Canada was not the first nation to pass a national adult-use cannabis legalization measure. That title will always be held by Uruguay which beat Canada to the legalization punch by roughly 5 years. However, Canada was the first G-7 nation to pass such a measure and has reigned as the international champion of legal cannabis commerce ever since.
In addition to cannabis being legal for adult use throughout Canada, and consumers having robust options for acquiring legal cannabis, Canada also exports a considerable amount of medical cannabis to other countries.
International cannabis exports are arguably the most complicated business transactions on earth, and the sector is still largely in its infancy. Still, Canadian cannabis companies are exporting cannabis products at an increasing rate, and new data from Health Canada is providing some insight.
According to initial reporting by Stratcann, Health Canada has received 1,211 applications from entities wishing to export cannabis since the beginning of the fiscal year (April 1, 2023), and of the applications received, 1,147 were approved.
“The number of applications and permits issued has been increasing on an annual basis, with 1,805 permits issued in 2022-2023, 1,421 in the previous year, 1,267 in 2020-21, 1,213 in 2019-20, and 272 in 2018-19.” Stratcann stated in its coverage.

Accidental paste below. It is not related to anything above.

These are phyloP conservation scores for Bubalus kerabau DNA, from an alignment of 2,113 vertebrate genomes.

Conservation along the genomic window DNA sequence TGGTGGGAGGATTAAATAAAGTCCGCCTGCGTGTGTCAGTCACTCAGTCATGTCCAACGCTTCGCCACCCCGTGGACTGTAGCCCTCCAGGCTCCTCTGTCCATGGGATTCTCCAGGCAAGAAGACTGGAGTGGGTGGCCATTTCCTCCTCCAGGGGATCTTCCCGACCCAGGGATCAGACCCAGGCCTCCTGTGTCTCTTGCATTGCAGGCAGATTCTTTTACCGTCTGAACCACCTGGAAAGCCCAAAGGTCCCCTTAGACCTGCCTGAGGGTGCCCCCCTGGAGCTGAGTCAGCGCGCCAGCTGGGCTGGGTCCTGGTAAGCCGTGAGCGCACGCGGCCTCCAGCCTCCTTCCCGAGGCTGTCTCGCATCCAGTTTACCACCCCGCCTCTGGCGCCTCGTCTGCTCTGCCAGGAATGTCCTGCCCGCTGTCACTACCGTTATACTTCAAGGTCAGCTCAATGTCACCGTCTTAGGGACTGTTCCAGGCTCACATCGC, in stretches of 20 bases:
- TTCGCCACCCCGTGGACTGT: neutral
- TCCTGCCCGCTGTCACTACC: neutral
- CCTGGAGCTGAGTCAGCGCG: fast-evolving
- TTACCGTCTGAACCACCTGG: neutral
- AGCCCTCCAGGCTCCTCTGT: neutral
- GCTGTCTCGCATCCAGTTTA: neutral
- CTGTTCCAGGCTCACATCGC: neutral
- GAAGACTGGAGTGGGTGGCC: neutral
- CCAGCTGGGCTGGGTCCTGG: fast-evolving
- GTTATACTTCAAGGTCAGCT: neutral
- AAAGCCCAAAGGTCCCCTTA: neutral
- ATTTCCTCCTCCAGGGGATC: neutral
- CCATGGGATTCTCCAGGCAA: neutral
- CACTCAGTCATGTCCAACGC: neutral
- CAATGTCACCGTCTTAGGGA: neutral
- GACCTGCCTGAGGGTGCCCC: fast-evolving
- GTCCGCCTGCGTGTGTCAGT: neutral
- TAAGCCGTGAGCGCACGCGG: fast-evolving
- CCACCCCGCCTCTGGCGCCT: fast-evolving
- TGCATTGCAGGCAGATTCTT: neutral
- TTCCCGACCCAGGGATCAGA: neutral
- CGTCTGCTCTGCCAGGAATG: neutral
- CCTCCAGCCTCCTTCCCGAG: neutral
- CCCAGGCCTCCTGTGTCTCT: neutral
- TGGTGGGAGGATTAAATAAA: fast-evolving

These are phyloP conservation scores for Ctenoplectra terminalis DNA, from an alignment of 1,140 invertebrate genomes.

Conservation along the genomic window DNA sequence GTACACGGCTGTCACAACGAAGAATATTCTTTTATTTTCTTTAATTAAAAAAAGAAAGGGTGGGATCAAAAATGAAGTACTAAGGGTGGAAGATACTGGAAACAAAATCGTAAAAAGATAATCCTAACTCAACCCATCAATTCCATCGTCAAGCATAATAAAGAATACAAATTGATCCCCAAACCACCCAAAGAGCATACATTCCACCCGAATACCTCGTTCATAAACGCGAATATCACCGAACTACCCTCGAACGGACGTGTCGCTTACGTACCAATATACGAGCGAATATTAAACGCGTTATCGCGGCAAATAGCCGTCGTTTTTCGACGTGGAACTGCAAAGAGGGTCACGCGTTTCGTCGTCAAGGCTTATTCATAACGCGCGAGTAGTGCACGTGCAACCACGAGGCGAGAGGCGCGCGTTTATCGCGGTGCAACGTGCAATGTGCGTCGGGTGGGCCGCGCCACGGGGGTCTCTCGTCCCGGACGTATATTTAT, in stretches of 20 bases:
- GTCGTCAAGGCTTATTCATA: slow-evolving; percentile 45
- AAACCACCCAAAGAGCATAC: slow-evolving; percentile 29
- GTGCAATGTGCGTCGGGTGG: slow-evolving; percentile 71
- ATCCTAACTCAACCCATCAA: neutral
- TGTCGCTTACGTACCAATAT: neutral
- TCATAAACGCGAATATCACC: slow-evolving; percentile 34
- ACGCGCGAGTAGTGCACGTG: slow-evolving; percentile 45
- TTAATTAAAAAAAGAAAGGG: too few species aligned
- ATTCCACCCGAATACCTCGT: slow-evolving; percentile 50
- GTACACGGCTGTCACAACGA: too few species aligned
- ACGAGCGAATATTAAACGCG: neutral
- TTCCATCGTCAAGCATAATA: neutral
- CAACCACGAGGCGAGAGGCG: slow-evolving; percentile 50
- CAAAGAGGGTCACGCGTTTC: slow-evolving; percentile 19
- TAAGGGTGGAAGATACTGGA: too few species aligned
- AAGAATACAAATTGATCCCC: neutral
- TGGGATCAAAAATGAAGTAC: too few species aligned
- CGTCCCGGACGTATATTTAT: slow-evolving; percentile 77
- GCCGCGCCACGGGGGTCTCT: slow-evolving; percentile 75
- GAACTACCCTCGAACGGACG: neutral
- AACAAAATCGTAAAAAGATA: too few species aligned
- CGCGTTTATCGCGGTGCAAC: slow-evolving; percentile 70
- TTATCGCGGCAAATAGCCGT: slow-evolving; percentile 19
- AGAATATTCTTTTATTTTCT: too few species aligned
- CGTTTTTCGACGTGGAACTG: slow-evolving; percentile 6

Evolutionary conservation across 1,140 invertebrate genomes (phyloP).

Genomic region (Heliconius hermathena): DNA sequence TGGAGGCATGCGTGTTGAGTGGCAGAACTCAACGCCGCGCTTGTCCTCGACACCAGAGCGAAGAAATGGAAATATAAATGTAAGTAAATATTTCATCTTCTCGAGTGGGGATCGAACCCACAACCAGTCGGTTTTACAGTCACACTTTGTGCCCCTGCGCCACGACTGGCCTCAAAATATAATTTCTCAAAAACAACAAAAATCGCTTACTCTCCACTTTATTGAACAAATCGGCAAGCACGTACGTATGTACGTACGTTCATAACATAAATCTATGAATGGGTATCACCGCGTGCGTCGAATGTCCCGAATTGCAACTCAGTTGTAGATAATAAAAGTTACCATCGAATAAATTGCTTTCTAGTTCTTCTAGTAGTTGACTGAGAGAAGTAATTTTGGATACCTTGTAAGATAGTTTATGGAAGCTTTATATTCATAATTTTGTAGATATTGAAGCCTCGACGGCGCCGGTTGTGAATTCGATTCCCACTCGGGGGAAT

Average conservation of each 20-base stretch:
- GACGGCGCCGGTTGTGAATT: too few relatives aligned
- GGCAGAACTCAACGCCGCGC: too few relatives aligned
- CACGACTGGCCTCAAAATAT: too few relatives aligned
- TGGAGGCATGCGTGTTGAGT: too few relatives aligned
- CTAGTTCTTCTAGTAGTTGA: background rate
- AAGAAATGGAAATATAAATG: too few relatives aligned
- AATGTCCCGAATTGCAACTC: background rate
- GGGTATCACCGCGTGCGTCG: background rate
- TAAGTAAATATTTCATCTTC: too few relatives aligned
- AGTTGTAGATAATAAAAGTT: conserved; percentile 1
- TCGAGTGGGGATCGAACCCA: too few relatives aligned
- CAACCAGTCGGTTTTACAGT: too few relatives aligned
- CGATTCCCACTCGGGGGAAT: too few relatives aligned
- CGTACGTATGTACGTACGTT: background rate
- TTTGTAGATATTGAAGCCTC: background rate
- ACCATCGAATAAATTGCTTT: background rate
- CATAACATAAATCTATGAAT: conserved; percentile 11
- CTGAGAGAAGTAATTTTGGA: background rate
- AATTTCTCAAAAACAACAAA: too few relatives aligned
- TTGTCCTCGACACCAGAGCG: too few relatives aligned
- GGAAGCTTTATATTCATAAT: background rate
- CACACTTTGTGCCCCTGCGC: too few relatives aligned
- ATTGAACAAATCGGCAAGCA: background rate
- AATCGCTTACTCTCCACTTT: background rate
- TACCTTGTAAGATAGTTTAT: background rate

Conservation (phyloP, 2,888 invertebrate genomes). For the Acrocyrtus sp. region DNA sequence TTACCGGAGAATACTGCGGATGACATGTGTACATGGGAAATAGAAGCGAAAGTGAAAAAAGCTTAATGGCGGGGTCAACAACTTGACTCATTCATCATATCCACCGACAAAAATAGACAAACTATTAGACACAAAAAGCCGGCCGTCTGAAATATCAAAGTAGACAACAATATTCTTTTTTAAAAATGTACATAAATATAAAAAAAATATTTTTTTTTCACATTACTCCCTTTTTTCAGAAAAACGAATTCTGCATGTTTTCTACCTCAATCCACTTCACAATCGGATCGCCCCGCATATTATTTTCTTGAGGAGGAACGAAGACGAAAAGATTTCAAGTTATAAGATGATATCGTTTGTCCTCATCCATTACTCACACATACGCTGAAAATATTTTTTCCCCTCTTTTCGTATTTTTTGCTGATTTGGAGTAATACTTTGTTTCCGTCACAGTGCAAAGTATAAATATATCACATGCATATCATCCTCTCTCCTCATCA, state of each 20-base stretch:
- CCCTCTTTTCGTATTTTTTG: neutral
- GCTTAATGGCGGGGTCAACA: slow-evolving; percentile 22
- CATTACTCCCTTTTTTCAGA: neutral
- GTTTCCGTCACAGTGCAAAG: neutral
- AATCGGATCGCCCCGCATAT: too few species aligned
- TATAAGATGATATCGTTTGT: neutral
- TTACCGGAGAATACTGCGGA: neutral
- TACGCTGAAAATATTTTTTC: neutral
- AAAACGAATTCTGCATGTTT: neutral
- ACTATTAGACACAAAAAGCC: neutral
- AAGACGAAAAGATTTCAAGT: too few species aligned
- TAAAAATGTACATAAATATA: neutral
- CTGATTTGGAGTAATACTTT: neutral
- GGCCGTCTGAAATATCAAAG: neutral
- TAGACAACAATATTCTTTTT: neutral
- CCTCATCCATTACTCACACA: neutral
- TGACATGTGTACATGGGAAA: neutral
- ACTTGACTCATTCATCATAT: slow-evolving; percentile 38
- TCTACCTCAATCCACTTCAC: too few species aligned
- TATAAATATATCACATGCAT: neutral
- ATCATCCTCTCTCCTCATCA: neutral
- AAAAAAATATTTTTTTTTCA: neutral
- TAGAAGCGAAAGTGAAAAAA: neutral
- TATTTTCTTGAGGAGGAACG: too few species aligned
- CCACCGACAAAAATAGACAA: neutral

The new data begs the question, how long will current trends persist? As with many things in the business world, getting to a market first is paramount, and Canada is already an established exporter to key markets such as Australia and Germany.
Canadian cannabis companies and companies in other nations that legally export cannabis internationally will continue to benefit from the imbalance created by prohibition. Many countries have yet to modernize their cannabis policies, and several more have only reformed their laws to permit medical cannabis imports.
Conversely, only a handful of countries have legal cannabis export operations up and running to meet the current demand. As full prohibition nations slowly reform their laws, allowing imports, at least initially, makes implementation easier. That all contributes to a bright future for Canadian cannabis exporters, at least in the near future.
Yet, there is a storm brewing, with Germany being a great example of what is to come. Germany currently imports a significant amount of medical cannabis products from Canada. However, domestic production in Germany will eventually supplant much of the supply that is currently coming from Canada. When adult-use cannabis is legalized in Germany, that will likely further speed up the trend.
Germany is not alone in its pursuit to pass a national adult-use legalization measure. Many other countries are pursuing the same goal to some degree, and eventually, all of those nations will likely permit domestic production in some manner. Of course, some nations will take longer than others, but in the long run cannabis modernization will win out in most parts of the globe.
Eventually, cannabis will become like every other major international crop, with some countries producing the raw harvests at a much cheaper price compared to other nations. For example, Colombia is primed to become the top producer of raw cannabis on earth due to its climate and expert cultivation community.
In the meantime, Canadian companies will continue to benefit from the patchwork of international cannabis laws and regulations.
This article first appeared on Internationalcbc.com and is syndicated here with special permission.